Colo. movie massacre gunman found guilty of multiple murders

Before you go, we thought you'd like these...
Before you go close icon
Jury Convicts Aurora Theater Shooter Of First-Degree Murder

CENTENNIAL, COLO. (Reuters) -- Colorado movie massacre gunman James Holmes was found guilty on Thursday of multiple counts of first degree murder and attempted murder, a verdict that enables prosecutors to seek the death penalty for the former graduate student who killed a dozen people and wounded 70 at a midnight premiere of a Batman film in 2012.

After a three-month trial in which they were presented with thousands of pieces of evidence and testimony from hundreds of witnesses, jurors deliberated for about a day and a half, then handed prosecutors a big win. The panel of nine women and three men rejected the defense's claim that Holmes was legally insane.

SEE: Reactions to verdict:

7 PHOTOS
Reactions to Colo. theater shooting verdict
See Gallery
Colo. movie massacre gunman found guilty of multiple murders
CENTENNIAL, CO - JULY 16: Tom Teves, the father of Aurora shooting victim Alex Teves, is iterviewed after a verdict was delivered in the trial of James Holmes at the Arapahoe County Justice Center on July 16, 2015 in Centennial, Colorado. Holmes was found guilty on all counts in the 2012 movie theater shooting in Aurora, Colorado. (Photo by Theo Stroomer/Getty Images)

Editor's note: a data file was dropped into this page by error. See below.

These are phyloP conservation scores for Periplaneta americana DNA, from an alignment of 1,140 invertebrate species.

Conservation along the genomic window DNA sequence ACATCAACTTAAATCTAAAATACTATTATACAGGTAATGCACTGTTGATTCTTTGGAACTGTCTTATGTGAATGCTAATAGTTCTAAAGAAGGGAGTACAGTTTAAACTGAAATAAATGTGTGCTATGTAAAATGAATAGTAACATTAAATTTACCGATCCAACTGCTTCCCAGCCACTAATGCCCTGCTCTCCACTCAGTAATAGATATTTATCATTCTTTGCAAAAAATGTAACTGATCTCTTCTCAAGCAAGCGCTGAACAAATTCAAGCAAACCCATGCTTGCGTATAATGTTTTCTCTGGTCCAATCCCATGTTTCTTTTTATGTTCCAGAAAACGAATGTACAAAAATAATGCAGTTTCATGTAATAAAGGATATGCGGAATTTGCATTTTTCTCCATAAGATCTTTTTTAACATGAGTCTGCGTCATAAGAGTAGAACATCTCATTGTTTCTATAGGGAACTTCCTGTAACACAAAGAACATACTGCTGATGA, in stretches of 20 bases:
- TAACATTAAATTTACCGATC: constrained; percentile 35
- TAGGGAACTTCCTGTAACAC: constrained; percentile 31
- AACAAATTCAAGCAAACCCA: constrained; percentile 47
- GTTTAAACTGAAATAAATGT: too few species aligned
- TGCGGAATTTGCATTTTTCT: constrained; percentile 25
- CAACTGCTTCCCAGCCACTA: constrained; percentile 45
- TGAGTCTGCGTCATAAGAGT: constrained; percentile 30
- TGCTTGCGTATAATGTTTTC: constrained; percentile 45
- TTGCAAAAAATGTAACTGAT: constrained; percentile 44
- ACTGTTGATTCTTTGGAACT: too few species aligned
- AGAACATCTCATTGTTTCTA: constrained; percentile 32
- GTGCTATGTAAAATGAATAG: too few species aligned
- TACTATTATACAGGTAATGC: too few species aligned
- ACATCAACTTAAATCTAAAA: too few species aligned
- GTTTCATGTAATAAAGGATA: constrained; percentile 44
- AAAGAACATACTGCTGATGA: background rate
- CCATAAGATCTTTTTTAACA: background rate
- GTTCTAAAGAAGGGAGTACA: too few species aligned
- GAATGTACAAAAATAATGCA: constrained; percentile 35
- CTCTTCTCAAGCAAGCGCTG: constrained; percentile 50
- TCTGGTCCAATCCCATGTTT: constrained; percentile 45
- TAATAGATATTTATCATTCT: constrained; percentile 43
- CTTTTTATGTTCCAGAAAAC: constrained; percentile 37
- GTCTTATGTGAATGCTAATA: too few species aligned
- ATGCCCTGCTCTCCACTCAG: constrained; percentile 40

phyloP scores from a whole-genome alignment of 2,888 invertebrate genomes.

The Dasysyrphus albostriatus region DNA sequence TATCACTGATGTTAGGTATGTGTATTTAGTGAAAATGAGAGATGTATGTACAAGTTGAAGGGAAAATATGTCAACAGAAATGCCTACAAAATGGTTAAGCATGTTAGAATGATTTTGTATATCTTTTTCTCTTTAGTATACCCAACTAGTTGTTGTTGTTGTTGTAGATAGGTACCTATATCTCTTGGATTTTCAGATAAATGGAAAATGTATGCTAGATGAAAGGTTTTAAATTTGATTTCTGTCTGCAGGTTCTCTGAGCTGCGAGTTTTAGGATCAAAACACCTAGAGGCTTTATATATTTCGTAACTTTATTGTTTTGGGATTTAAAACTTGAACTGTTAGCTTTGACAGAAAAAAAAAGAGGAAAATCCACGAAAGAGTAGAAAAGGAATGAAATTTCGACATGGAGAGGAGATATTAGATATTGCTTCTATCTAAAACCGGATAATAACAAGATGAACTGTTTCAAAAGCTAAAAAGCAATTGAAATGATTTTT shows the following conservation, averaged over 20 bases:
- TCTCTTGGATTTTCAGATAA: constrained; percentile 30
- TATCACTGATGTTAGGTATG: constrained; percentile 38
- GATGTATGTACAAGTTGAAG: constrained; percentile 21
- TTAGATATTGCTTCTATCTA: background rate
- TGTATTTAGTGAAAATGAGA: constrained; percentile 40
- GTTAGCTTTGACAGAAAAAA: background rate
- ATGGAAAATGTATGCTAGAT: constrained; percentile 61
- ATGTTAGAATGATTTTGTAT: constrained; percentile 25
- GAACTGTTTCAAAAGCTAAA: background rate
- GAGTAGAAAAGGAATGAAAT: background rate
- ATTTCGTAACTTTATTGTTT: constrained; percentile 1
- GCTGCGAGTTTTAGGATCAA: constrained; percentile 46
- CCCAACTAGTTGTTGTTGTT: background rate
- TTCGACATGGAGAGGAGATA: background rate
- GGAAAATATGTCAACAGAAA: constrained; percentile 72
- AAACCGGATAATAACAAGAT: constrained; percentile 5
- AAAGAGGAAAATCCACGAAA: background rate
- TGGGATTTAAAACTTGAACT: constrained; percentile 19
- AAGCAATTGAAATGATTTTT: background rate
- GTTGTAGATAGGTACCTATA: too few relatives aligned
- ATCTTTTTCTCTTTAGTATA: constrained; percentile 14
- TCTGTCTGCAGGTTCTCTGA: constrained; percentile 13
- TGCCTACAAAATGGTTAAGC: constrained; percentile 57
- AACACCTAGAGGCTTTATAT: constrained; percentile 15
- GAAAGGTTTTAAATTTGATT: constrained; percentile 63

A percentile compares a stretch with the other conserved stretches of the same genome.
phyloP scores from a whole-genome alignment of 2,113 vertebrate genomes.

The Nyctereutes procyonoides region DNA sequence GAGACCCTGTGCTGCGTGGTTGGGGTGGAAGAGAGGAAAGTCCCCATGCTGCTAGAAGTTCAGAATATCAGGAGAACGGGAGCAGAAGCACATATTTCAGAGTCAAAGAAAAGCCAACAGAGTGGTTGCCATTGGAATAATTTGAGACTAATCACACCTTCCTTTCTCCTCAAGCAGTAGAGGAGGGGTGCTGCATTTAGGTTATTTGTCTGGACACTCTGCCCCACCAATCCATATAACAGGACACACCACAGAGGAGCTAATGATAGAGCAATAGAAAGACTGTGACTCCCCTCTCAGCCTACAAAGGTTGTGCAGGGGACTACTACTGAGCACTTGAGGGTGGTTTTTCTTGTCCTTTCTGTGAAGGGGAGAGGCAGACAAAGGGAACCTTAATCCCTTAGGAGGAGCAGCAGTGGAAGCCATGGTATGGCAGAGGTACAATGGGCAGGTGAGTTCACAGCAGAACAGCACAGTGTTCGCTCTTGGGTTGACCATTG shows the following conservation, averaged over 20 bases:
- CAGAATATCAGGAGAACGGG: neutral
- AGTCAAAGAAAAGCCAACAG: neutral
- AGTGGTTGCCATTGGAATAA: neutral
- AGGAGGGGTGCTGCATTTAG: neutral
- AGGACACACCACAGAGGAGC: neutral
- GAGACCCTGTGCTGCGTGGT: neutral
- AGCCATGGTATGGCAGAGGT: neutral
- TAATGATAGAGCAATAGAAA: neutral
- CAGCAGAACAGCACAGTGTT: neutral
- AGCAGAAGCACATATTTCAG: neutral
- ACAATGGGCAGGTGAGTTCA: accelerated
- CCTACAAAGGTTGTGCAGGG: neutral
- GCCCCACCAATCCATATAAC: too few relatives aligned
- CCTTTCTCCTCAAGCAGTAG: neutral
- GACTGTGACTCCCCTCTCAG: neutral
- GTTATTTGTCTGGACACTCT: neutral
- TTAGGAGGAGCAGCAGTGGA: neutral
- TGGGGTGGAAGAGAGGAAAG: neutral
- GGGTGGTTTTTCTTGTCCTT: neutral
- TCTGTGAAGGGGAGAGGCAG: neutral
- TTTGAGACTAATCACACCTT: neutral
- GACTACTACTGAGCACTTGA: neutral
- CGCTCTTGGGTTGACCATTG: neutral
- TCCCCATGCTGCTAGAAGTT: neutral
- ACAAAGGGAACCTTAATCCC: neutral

CENTENNIAL, CO - JULY 16 : Aurora shooting victim Caleb Medley, in wheelchair, surround by his father Otis, behind him and his wife Katie, behind him, smiles as they talk with members of the press outside the Arapahoe County Justice Center in Centennial, Colorado on July 16, 2015. James Holmes was found guilty on all 165 counts against him in Aurora theater shooting trial. (Photo By Helen H. Richardson/ The Denver Post)
CENTENNIAL, CO - JULY 16: Aurora theater shooting survivor Yousef Gharbi speaks during a press conference after the guilty verdict in the James Holmes theater shooting trial at the Arapahoe County Justice Center July 16, 2015. Holmes is accused of killing twelve people and injuring over 70 in the July 20, 2012 shooting at the Century 16 movie theater. (Photo by Andy Cross/The Denver Post via Getty Images)
CENTENNIAL, CO - JULY 16: Jansen Young, an Aurora shooting victim whose boyfriend was killed, speaks after a verdict was delivered in the trial of James Holmes at the Arapahoe County Justice Center on July 16, 2015 in Centennial, Colorado. Holmes was found guilty on all counts in the 2012 movie theater shooting in Aurora, Colorado. (Photo by Theo Stroomer/Getty Images)
CENTENNIAL, CO - JULY 16 : Aurora theatre shooting victim Joshua Nowlan, hugs Marlene Knobbe, right, grandmother of shooting victim Micayla Medek, as they arrive at the Arapahoe County Justice Center in Centennial, Colorado on July 16, 2015. After only two days of deliberation the jury has come back with a verdict in the James Holmes Aurora theatre shooting case. That verdict will be announced around 4:15 mountain standard time. (Photo By Helen H. Richardson/ The Denver Post)